In article <beu65u$8q5s2$1 at ID-144096.news.uni-berlin.de>,
Philipp Pagel <philipp.pagel at gmx.de> wrote:
>>> For bacterial genomes, BLAST is probably fast enough. For mammalian
>> genomes it isn't (unless you have many hundreds of CPUs available, which
>> only a few sites do).
>>How many times per day did you upgrade your sequence? While it is
>definitely a good idea to throw a few CPUs at such a job I don't see why
>you would need hundeds of them. A BLAST search of all predicted mouse
>genes against a database of about the same size runs for only a few days
>on something like 10 CPUs.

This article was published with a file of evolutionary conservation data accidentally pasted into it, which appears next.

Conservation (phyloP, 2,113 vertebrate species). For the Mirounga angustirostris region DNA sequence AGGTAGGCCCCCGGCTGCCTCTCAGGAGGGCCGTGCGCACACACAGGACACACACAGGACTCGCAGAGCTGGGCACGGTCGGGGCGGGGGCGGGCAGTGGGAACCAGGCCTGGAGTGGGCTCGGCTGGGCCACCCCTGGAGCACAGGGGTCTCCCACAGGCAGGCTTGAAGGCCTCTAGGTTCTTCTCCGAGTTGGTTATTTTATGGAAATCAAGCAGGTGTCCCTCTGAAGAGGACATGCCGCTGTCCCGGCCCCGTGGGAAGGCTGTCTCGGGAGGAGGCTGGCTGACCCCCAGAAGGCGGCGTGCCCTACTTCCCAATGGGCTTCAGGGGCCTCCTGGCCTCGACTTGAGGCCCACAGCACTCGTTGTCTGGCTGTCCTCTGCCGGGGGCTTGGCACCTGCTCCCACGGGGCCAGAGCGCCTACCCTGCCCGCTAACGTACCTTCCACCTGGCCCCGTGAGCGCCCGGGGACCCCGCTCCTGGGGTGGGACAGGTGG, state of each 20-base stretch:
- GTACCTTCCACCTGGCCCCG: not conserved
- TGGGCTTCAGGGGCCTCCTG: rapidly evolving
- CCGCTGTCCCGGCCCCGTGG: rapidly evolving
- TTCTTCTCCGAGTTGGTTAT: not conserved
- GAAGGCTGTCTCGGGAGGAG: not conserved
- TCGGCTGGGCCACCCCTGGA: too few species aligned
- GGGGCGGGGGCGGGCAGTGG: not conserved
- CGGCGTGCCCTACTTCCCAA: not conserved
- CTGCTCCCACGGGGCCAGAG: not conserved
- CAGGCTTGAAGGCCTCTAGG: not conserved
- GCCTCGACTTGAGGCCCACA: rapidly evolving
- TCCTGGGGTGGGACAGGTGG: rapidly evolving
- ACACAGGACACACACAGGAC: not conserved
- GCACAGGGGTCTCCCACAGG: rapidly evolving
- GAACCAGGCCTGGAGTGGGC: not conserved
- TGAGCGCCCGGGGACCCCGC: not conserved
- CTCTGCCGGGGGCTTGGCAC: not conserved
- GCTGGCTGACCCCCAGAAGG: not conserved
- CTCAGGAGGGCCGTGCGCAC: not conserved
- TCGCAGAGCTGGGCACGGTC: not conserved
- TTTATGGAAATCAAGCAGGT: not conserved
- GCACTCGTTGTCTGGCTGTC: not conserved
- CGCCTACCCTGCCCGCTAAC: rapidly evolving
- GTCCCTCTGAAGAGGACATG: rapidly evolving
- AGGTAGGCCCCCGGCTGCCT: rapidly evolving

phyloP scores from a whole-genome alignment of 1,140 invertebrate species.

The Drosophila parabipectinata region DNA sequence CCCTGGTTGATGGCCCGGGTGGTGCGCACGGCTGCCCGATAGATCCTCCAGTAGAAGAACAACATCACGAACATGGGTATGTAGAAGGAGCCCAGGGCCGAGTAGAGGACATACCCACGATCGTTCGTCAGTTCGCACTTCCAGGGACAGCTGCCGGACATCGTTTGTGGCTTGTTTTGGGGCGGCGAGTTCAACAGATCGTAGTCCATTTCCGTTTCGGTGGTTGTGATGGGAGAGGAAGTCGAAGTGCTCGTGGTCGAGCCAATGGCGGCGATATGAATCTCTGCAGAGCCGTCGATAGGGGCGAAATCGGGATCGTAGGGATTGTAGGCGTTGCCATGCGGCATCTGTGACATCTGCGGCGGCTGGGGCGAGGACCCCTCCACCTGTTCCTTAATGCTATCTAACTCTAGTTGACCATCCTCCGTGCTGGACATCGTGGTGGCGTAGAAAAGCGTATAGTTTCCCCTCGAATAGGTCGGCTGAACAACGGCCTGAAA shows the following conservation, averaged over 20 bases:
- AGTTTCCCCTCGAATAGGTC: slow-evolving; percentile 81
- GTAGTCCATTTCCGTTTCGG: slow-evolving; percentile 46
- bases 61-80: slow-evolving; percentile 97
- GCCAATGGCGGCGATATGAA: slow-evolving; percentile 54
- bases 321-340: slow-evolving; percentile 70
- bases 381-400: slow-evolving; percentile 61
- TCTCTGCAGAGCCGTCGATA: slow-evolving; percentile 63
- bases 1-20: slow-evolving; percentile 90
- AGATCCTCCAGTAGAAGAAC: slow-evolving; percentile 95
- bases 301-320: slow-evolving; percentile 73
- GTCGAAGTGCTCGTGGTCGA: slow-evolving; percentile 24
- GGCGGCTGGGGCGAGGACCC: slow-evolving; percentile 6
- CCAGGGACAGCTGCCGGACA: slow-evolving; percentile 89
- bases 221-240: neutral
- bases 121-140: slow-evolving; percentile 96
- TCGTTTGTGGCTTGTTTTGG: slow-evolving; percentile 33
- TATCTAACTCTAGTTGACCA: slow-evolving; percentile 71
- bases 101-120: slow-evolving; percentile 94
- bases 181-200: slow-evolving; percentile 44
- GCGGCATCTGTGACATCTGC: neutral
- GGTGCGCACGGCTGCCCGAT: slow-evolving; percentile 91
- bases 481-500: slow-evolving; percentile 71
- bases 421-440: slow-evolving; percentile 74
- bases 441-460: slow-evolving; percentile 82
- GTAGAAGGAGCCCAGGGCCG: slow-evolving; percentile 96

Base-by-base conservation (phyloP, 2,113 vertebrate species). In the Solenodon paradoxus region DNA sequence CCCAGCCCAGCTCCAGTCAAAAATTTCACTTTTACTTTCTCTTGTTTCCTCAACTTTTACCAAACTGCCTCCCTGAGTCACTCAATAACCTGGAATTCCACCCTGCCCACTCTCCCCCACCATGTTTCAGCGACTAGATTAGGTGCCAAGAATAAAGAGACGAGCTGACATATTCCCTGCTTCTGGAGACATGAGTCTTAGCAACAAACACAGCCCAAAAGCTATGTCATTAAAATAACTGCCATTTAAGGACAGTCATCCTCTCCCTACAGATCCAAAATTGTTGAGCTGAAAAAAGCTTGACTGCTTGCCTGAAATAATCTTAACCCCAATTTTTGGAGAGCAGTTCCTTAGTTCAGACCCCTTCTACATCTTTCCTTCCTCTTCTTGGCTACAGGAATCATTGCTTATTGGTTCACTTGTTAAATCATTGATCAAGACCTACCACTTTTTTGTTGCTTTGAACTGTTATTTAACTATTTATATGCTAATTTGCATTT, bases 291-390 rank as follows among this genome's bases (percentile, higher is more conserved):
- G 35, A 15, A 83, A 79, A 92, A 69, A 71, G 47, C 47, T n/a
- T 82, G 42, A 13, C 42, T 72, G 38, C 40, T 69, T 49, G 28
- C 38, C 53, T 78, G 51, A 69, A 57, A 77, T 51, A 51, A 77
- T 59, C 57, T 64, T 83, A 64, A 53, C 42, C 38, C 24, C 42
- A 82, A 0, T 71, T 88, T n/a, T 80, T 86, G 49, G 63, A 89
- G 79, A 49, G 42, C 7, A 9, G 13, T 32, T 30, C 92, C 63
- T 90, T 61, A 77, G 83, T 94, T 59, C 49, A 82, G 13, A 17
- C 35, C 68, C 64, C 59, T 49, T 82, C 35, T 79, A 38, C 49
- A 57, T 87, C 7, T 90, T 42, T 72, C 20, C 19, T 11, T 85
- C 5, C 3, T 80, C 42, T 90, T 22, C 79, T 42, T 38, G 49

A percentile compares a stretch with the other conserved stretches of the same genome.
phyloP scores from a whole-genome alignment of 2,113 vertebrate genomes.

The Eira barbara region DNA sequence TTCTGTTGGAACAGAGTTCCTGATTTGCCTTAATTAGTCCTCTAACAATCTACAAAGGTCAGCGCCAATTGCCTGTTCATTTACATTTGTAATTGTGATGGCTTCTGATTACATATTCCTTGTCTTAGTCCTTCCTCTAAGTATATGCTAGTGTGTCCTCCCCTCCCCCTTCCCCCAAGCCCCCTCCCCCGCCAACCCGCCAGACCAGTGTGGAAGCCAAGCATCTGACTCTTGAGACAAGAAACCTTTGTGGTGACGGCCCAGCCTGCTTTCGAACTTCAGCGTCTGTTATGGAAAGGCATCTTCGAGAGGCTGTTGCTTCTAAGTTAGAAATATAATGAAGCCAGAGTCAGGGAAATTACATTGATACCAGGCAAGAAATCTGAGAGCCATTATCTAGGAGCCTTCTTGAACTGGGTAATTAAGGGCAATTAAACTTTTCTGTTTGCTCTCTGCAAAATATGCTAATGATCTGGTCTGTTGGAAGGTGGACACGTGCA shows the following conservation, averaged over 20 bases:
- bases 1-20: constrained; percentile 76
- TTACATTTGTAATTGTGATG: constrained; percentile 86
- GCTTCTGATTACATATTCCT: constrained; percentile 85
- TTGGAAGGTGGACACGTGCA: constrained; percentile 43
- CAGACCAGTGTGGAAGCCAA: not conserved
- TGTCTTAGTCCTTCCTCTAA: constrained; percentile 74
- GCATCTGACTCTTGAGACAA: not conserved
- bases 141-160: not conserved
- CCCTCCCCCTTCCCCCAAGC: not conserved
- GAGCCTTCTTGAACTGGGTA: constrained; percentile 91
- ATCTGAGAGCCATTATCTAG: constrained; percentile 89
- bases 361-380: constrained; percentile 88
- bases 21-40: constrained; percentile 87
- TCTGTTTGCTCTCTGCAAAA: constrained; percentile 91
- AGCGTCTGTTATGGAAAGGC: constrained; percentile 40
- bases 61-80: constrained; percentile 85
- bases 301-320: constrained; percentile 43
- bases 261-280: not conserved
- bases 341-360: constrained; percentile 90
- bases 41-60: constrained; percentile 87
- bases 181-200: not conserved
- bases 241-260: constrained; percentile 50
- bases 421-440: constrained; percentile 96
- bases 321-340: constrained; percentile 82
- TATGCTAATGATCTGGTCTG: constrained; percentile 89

Depends on how much else you have to do on the same machines. :-)
You're probably right with modern machines. At the time I was doing
this, I was running the analysis on a 250 MHz Sun E3000, and a handful
of Pentium II and Pentium III PCs... At the time, we did have to do
this quite frequently, since we were building genes on the (then
frequently changing) HTG contigs.
Even so, the point is that there are much faster (and probably more
appropriate) tools for doing this than BLAST, especially for small